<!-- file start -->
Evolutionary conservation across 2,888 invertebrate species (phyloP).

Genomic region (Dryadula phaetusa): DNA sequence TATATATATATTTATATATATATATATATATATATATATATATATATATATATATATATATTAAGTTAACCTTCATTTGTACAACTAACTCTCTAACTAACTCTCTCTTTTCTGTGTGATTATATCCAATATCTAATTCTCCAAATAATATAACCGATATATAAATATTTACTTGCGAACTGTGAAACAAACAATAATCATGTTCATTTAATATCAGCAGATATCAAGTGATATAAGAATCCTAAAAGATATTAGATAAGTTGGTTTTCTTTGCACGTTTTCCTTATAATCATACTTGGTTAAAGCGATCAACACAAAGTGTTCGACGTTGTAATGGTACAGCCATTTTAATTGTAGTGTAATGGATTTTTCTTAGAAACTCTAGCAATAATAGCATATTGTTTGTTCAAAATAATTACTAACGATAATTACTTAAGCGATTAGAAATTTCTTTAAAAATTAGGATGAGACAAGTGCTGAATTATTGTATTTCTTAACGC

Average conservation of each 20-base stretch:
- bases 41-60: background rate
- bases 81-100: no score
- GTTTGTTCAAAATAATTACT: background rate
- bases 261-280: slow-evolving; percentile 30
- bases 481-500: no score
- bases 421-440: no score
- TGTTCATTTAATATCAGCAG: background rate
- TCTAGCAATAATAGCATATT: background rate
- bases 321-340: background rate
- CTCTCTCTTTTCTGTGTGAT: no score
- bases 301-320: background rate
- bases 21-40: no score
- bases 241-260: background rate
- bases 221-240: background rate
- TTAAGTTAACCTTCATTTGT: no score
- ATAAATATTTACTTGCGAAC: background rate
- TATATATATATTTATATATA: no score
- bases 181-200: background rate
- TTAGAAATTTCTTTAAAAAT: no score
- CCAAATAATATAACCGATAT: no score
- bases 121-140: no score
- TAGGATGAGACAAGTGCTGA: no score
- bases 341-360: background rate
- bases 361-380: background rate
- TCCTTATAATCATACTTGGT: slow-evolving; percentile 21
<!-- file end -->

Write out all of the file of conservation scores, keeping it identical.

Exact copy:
Evolutionary conservation across 2,888 invertebrate species (phyloP).

Genomic region (Dryadula phaetusa): DNA sequence TATATATATATTTATATATATATATATATATATATATATATATATATATATATATATATATTAAGTTAACCTTCATTTGTACAACTAACTCTCTAACTAACTCTCTCTTTTCTGTGTGATTATATCCAATATCTAATTCTCCAAATAATATAACCGATATATAAATATTTACTTGCGAACTGTGAAACAAACAATAATCATGTTCATTTAATATCAGCAGATATCAAGTGATATAAGAATCCTAAAAGATATTAGATAAGTTGGTTTTCTTTGCACGTTTTCCTTATAATCATACTTGGTTAAAGCGATCAACACAAAGTGTTCGACGTTGTAATGGTACAGCCATTTTAATTGTAGTGTAATGGATTTTTCTTAGAAACTCTAGCAATAATAGCATATTGTTTGTTCAAAATAATTACTAACGATAATTACTTAAGCGATTAGAAATTTCTTTAAAAATTAGGATGAGACAAGTGCTGAATTATTGTATTTCTTAACGC

Average conservation of each 20-base stretch:
- bases 41-60: background rate
- bases 81-100: no score
- GTTTGTTCAAAATAATTACT: background rate
- bases 261-280: slow-evolving; percentile 30
- bases 481-500: no score
- bases 421-440: no score
- TGTTCATTTAATATCAGCAG: background rate
- TCTAGCAATAATAGCATATT: background rate
- bases 321-340: background rate
- CTCTCTCTTTTCTGTGTGAT: no score
- bases 301-320: background rate
- bases 21-40: no score
- bases 241-260: background rate
- bases 221-240: background rate
- TTAAGTTAACCTTCATTTGT: no score
- ATAAATATTTACTTGCGAAC: background rate
- TATATATATATTTATATATA: no score
- bases 181-200: background rate
- TTAGAAATTTCTTTAAAAAT: no score
- CCAAATAATATAACCGATAT: no score
- bases 121-140: no score
- TAGGATGAGACAAGTGCTGA: no score
- bases 341-360: background rate
- bases 361-380: background rate
- TCCTTATAATCATACTTGGT: slow-evolving; percentile 21